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Ukrainian Literature: Talking about the war – culture

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A few weeks ago, in January, when Russian troops were concentrated on Russia’s border with eastern Ukraine, Serhiy Zhadan wrote in an article for “FAZ” that for him the war had been going “in one way or another since 2014 “. “even if some people tend not to notice it.”

Now the whole world has noticed the Russians’ violent incursion into Ukraine on February 24, and Zhadan, who was born in Luhansk in 1974, has been hanging out in Kharkiv, in eastern Ukraine, ever since, working, arranging transport Helpful and trying to support. he and his family protect themselves.

If you want to know what’s going on in Ukraine right now, how the war has invaded daily life there and what it’s doing to the people, and not just for the last two and a half weeks, that it’s hard to get a complex picture of the many short media streams you can, should, read Zhadan’s books, his poems and novels, which can sometimes be described as war poems or war novels.

Soldiers at every step

Like his latest novel “Internat”, which tells how Pascha, who is a teacher by trade, tries to get his 13-year-old nephew out of boarding school because there is a war. For three days, the Russian-speaking Ukrainian professor moves through a nameless city ruled by war, where his life is in constant danger and he meets soldiers at every turn: “But there are an incredible number of people here, and they emit such an indefinable smell, of dirt and iron, tobacco and dust”.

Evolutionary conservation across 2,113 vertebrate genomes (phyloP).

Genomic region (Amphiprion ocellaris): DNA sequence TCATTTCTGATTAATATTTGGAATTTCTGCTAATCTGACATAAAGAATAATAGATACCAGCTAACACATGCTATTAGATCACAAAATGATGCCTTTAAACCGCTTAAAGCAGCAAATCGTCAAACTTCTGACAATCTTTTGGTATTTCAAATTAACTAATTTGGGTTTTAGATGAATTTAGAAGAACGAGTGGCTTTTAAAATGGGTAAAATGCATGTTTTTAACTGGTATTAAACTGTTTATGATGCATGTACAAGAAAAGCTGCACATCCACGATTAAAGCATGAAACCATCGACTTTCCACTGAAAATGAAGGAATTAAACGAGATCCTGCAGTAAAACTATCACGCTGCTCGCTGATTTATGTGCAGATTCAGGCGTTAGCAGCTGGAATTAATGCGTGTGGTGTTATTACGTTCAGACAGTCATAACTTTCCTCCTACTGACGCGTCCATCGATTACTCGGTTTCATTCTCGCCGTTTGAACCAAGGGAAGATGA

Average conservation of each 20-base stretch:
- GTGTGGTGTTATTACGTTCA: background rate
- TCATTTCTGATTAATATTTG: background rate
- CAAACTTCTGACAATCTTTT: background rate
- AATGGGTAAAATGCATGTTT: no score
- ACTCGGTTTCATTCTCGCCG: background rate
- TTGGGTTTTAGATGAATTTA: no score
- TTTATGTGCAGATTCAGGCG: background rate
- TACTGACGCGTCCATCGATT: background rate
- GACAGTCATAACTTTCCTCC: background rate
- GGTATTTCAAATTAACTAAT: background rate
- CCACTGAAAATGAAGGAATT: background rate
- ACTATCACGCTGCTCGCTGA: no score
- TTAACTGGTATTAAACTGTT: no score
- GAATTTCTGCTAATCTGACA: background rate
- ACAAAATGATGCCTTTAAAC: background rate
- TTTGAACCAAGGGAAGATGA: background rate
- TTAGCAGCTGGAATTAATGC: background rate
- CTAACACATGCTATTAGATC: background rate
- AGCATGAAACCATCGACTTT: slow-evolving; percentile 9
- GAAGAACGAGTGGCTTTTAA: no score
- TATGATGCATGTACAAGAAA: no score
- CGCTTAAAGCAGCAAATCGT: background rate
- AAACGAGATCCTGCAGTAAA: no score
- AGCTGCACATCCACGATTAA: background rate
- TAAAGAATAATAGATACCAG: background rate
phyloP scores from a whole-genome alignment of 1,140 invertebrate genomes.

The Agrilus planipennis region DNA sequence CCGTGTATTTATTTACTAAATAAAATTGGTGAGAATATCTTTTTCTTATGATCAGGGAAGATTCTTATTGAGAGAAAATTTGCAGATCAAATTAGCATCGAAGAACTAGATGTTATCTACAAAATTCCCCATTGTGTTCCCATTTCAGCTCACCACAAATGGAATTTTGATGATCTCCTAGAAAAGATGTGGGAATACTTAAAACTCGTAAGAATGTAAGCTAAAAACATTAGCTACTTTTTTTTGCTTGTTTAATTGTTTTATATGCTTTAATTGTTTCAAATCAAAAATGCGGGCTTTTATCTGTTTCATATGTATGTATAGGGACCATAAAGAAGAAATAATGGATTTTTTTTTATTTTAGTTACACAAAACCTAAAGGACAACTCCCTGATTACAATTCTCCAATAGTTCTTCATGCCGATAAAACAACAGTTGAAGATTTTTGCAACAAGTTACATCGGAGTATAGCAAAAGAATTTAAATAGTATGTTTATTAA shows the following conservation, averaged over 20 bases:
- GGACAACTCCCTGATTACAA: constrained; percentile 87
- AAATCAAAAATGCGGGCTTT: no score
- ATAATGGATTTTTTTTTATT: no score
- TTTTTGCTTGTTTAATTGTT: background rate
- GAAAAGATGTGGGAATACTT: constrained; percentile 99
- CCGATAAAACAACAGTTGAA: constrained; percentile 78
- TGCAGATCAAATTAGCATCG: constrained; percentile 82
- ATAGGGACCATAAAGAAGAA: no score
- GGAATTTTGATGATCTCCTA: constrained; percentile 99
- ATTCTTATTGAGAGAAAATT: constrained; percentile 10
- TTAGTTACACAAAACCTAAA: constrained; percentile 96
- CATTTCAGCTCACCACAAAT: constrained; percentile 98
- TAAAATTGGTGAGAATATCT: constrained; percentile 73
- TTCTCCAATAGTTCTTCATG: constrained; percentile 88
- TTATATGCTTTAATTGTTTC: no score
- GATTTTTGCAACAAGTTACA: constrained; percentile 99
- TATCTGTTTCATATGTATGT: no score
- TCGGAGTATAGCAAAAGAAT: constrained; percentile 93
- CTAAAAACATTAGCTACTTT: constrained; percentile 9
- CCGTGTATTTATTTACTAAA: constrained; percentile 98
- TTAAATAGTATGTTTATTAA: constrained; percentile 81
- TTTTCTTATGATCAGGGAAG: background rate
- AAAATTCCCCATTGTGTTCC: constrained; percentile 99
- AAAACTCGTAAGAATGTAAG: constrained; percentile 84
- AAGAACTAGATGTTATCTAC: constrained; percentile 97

But Pascha meets not only soldiers, but also women and children who want to flee, people sitting in cellars, doctors treating the wounded and dead. Pasha is a civilian, he doesn’t belong to any war party, he thinks he can stay out of it and when he finally ends up in boarding school, one of the teachers there asks, “And if someone shoots your nephew, then aren’t you on the side?” from no one?”

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Even before this novel, Serhiy Zhadan had written a volume of “war poems and prose” about his travels in beleaguered eastern Ukraine, “Why I’m Not on the Internet” after the 2015 publication of his declaration of love. to Kharkiv. , “Mesopotamia”. This volume was followed by another in 2020 with “Antenna”. In it he works, on the one hand, on the death of his father, on the other hand, he tries once again to capture the war with language.

“We consider it negligent to keep silent about ourselves”

One of the poems is called “Three years ago we talked about the war”, and the second stanza also begins with this sentence, in which it continues: “We have learned to talk about our past / and about the war. / We learned to make plans based on / war. / We have words to express our anger. / We have words to express our piety. / We have words to show our contempt. / We have words for curses, for prayers, / We have all the words necessary / To speak of ourselves in times of war. / It is very important for us / to talk about ourselves in times of war. / We cannot avoid talking about ourselves in times of war. / We consider it negligent to keep silent about ourselves.”

Serhij Zhadan writes about the feelings of helplessness, the threat, about the illusions one has in times of war despite everything, about the words one tries to formulate, the language one may no longer have.

There is also something desperate, extremely disappointed, not least in his own interest and that of his great deceased colleagues, when he once said: “Who cared for your words? / It is useless to hide behind the great / dead literature / in front of people / who are dying. / Hopeless, / unjust.” And yet one gets the impression that Serhij Zhadan’s books are visionary, finds that they formulate everything that is happening in Ukraine these days.

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